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Russias Putin sees long-term role for himself, no serious flaws in his presidency
Russian President Vladimir Putin gestures as he speaks during his news conference in Moscow's Kemlin on Thursday, Feb. 14, 2008. Vladimir Putin was to hold the last annual news conference of his eight-year presidency Thursday, taking dozens of questions from more than 1,000 Russian and foreign journalists packing a big Kremlin auditorium. - photo by Associated Press
    MOSCOW — In Vladimir Putin’s valedictory presidential news conference, he claimed credit for Russia’s rise from the ashes, accused the West of reviving Cold War fears and said he hopes for a long tenure as prime minister after he leaves the presidency in May.
    Hunched forward at a table facing more than 1,000 journalists from across Russia and around the world, Putin obviously relished his final performance in the annual event that has become a trademark of his presidency.
    A confident, comfortable Putin spent 4 hours and 40 minutes fielding questions, a record for these events, and seemed reluctant to leave the stage.
    ‘‘I don’t see any serious failures,’’ he said, speaking in the Round Hall, a cavernous Soviet-style auditorium in the cloistered precincts of the Kremlin grounds. ‘‘All the goals that were set were reached, and the tasks fulfilled.’’
    He also returned to the theme that has echoed throughout his second term: that Moscow is once again a world power determined to be respected, if not loved, by the U.S. and Europe.
    ‘‘We will not slide into confrontation, but we believe we have the right to fight for our interests as our partners do,’’ he said, when asked if Russia was acting aggressively toward the West.
    Russians will elect a new president March 2 and Putin will step down from the post in May. But Putin’s longtime friend and aide, Dmitry Medvedev, is all but certain of winning the presidency and Putin has agreed to become prime minister.
    There has been speculation that Putin will serve in the post only temporarily, but on Thursday he committed himself to serving until he completes the work he has begun.
    ‘‘The premiership is not a transitional post,’’ Putin said. ‘‘If I can see that in this capacity I can fulfill these goals, I will work as long as possible.’’
    He strongly suggested he would govern in tandem with Medvedev. While the president sets the course for the country, he said, ‘‘the highest executive power in the country is the government of the Russian Federation’’ — which he would direct as prime minister.
    In a blue suit and striped tie, Putin spoke with his hands flat on the table, boring in on questioners with his trademark intensity. He spoke, as usual, in short, simple sentences that often came to a sharp point, and he frequently bantered, or even flirted, with reporters, sometimes eliciting laughter and applause. From time to time, he sipped from a delicate teacup.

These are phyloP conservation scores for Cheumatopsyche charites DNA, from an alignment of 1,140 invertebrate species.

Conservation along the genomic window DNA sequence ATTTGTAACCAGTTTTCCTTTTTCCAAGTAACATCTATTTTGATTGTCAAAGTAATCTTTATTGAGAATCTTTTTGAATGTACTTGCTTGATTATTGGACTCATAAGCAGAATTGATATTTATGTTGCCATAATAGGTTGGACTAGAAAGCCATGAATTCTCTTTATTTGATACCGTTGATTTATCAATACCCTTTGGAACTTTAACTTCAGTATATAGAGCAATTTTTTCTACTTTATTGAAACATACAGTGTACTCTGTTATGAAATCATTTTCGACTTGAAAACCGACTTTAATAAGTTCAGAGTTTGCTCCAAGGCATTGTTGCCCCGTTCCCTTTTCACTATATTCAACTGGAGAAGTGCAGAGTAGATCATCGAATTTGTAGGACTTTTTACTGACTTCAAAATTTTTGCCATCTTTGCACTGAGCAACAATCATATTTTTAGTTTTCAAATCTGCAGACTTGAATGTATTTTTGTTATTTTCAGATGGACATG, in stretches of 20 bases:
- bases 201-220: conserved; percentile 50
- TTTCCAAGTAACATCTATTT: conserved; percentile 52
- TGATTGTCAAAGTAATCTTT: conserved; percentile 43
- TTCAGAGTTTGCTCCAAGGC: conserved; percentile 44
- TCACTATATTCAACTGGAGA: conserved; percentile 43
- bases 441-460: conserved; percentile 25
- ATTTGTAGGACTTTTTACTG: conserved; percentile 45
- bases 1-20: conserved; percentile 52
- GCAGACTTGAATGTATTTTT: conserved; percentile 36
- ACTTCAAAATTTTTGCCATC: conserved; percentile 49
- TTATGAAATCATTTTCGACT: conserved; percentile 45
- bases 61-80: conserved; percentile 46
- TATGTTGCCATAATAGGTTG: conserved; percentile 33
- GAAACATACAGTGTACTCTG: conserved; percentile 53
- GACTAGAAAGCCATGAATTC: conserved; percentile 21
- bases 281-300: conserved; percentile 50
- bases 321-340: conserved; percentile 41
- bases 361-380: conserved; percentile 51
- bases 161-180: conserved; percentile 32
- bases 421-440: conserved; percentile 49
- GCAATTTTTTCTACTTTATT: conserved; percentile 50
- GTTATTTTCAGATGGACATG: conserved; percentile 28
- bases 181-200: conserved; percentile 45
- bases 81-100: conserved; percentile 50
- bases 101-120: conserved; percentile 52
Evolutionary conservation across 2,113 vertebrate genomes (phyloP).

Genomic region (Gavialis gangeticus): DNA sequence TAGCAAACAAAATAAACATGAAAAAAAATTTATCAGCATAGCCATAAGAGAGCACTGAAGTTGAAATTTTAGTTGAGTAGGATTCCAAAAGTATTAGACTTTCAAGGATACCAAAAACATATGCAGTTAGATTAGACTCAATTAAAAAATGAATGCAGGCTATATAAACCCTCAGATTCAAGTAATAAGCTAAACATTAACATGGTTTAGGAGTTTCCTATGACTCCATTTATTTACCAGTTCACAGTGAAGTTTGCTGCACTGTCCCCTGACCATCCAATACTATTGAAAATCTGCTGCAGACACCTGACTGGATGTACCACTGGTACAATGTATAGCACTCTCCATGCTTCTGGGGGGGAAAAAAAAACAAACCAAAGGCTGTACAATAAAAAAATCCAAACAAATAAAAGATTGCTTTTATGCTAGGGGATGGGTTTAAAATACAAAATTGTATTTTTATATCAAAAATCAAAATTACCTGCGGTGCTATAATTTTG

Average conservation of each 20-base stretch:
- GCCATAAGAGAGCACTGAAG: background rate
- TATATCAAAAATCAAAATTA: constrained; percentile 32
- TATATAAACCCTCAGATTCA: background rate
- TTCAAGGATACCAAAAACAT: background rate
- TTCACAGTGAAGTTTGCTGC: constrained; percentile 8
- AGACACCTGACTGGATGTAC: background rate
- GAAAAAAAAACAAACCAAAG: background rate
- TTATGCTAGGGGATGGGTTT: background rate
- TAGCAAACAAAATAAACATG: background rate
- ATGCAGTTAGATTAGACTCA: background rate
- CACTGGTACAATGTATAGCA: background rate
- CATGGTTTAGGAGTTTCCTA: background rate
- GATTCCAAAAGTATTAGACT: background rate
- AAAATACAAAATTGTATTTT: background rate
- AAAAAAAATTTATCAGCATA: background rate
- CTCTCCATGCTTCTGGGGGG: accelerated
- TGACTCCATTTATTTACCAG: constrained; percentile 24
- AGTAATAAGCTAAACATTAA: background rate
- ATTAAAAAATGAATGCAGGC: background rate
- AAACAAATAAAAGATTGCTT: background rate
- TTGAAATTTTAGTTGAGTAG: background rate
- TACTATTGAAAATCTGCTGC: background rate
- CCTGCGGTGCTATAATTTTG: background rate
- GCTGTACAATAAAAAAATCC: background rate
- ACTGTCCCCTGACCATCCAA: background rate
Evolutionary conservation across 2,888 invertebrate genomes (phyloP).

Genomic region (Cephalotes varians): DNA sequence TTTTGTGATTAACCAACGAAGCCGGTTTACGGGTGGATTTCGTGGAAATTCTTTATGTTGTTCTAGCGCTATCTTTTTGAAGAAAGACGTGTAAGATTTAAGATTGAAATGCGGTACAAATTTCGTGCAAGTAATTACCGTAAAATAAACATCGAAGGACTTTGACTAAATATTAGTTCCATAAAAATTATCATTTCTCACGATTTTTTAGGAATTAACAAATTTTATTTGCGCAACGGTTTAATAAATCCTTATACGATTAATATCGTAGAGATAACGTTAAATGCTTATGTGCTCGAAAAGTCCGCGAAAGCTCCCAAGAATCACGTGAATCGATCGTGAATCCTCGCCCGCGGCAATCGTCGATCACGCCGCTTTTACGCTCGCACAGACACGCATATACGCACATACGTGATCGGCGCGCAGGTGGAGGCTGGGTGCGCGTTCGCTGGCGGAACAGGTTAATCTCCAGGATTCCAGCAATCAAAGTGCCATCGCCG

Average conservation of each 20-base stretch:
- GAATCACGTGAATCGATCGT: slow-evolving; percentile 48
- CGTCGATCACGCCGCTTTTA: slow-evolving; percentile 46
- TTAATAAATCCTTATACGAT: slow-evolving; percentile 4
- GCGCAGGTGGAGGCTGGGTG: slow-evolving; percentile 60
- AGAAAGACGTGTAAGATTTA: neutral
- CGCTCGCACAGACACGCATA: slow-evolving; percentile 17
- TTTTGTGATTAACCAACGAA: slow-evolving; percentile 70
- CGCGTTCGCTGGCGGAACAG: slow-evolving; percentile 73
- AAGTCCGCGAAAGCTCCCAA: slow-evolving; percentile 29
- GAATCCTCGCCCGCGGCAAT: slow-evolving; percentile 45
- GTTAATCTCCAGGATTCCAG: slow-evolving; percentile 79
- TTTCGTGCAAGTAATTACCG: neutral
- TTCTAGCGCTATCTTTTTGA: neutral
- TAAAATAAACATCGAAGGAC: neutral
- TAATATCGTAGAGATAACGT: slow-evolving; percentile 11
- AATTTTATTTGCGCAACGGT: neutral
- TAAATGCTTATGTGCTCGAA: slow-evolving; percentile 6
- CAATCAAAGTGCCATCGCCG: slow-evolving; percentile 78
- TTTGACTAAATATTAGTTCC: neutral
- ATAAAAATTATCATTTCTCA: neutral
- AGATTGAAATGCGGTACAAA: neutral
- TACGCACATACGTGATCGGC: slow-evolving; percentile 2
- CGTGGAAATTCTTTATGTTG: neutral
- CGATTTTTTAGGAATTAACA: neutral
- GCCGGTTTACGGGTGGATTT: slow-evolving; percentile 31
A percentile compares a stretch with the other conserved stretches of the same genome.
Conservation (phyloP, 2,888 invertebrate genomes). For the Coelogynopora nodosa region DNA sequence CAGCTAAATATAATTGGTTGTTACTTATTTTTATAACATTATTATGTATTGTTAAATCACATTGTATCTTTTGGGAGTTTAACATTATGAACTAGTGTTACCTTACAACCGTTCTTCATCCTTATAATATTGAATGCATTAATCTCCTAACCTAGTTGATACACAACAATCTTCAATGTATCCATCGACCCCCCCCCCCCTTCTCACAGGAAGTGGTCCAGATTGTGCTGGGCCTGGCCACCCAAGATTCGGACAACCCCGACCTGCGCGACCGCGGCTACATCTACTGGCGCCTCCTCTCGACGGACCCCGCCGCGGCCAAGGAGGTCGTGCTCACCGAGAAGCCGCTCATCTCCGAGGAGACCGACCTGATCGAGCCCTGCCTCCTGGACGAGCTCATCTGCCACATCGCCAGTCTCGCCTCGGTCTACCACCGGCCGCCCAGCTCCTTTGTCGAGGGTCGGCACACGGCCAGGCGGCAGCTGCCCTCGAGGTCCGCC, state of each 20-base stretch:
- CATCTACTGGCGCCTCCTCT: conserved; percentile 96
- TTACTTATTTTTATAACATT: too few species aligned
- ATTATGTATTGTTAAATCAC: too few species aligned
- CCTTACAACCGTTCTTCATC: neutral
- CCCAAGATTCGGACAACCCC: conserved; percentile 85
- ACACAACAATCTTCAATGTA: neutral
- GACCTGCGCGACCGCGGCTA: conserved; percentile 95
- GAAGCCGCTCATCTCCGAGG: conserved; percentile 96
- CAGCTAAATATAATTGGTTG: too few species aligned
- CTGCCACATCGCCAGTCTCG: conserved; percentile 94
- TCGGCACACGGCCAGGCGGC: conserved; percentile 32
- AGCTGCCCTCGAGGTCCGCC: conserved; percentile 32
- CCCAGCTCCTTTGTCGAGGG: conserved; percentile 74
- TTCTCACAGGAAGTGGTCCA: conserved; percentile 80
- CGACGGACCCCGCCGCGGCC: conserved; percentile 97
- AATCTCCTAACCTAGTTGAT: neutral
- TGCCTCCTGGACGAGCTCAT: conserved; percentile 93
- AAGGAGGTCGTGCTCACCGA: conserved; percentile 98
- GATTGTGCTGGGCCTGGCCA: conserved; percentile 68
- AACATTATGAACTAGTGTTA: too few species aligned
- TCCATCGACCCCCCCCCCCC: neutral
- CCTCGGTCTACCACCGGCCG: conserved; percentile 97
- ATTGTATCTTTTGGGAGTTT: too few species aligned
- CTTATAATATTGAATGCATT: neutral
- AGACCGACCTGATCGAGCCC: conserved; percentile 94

When it came to the United States, Putin sympathetically said that the job of the U.S. president was probably tougher than his, and that few understood how heavy a burden President Bush carries.
    But if he was sometimes kind, he was frequently critical. Putin repeatedly painted the United States and NATO as the aggressors in a series of disputes, saying Russia was being forced to react.
    Washington and its allies have refused to ratify an amended version of the 1990 Conventional Forces in Europe Treaty, he pointed out, which limits the deployment of heavy conventional weapons around the continent. Putin suspended Russia’s participation in the pact in December.
    He likened the restrictions Russia faces under the existing treaty to a situation in which the U.S. would have to seek Russian approval before it sent troops from California to Texas. ‘‘We will no longer fulfill any colonial conditions,’’ Putin said.
    He refused to back away from a threat to retarget some nuclear missiles at Poland and the Czech Republic if those countries host a planned U.S. anti-ballistic missile system. ‘‘We are warning people ahead of time: If you take this step, then we will make that step,’’ Putin said.
    Despite these differences, Putin said he was ready to work with whomever is elected the next American president, saying Russia and the U.S. have common interests in the fights against international terror, nuclear nonproliferation, poverty and infectious disease.
    But the former KGB lieutenant colonel appeared to lash out at Sen. Hillary Clinton — a Democratic candidate for president— when one reporter quoted her as saying that former KGB officers have no soul: ‘‘At a minimum, a head of state should have a head,’’ Putin said.
    Putin handled the few challenging questions with little evident strain.
    Asked if he is Europe’s richest man, he smoothly replied that he was rich in the love of his countrymen. Journalists who have suggested he has become a multibillionaire while in office, he added tartly, were spreading ‘‘nonsense’’ they had ‘‘picked out of their noses.’’
    Asked why Russia failed to reach an agreement with the Organization for Security and Cooperation in Europe about sending observers to monitor the presidential ballot, he accused groups within the OSCE of trying to ‘‘teach’’ Russia to behave.
    ‘‘Let them teach their wives to make cabbage soup,’’ he said.
    As he has repeatedly, Putin declared Russia’s allegiance to democracy. But then he went on to praise new laws that have eliminated all genuine opposition from parliament.
    At one point Putin contrasted what he called Russia’s ‘‘quiet’’ presidential contest, where Medvedev is almost certain to win over three token opponents, with the seemingly unending political turmoil in Ukraine.
    ‘‘Democracy is not a bazaar,’’ Putin said.
    Associated Press Writer Steve Gutterman contributed to this report.

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